At first glance, it may seem as though tooth loss and heart disease have absolutely nothing in common with one another. After all, the former is a dental issue while the latter is centered around cardiac health.
However, some studies have shown that there may actually be a correlation between the two. This article seeks to cover the topic from all angles so that you can get a comprehensive and unbiased look at the latest data. Let’s get right into it.
Before we go deep into the potential link between tooth loss and heart disease, it’s important that we first take a quick look at how prominent the two issues are. According to the World Health Organization, nearly a third of deaths in 2016 were caused by cardiovascular diseases.
This makes it the leading cause of death globally — beating out car accidents and diabetes for the top spot. But what about tooth loss? Well, severe periodontal disease is the 11th most prevalent disease worldwide, also according to the WHO.
This is significant because severe periodontal disease can lead to tooth loss. With the two issues being so prevalent on a global scale, it can be easy to think that the overlap may simply be due to the number of people that suffers from both of them.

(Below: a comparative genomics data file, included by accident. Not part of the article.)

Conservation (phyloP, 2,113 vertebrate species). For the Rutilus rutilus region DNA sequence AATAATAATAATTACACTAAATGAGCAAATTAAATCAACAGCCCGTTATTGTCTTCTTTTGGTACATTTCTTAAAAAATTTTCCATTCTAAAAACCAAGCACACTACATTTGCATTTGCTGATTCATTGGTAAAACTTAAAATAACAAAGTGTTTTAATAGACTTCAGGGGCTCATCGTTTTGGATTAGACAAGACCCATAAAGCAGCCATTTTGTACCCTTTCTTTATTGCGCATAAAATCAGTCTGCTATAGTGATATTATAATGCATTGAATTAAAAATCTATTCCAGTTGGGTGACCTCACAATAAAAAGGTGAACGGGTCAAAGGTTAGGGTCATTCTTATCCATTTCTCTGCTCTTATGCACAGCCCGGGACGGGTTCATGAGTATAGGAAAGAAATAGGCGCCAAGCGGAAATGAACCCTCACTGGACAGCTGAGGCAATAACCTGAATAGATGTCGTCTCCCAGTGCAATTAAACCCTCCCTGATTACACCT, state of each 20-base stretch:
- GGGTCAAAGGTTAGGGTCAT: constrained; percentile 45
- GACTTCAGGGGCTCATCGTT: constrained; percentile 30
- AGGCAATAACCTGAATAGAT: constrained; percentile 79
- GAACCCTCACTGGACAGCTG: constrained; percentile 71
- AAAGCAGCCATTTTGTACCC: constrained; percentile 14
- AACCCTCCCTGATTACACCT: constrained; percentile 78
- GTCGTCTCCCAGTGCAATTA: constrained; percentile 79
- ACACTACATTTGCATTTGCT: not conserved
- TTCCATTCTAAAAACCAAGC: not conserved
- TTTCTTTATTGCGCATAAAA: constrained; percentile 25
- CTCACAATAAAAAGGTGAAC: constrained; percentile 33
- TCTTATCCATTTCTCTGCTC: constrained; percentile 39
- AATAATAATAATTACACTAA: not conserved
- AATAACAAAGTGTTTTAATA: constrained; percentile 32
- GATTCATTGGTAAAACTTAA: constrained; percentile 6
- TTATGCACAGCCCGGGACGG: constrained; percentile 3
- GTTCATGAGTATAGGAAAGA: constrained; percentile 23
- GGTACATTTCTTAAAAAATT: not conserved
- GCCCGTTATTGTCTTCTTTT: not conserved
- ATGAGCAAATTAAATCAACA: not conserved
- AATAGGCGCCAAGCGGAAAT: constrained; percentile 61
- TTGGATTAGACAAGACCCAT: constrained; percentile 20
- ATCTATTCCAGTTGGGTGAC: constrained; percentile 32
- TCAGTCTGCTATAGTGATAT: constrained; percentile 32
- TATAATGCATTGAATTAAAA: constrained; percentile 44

What The Studies Show
However, the studies show differently. The study that we’re analyzing here consisted of 316,588 participants across the United States and its territories — a large enough sample size to get fairly accurate results. All the participants were between the ages of 40 and 79 years old.
From the whole lot, 13% of participants had a cardiovascular disease while 8% had no teeth. Out of the pool of participants with cardiovascular disease, 28% had no teeth, which is significantly higher than the 7% who had no missing teeth.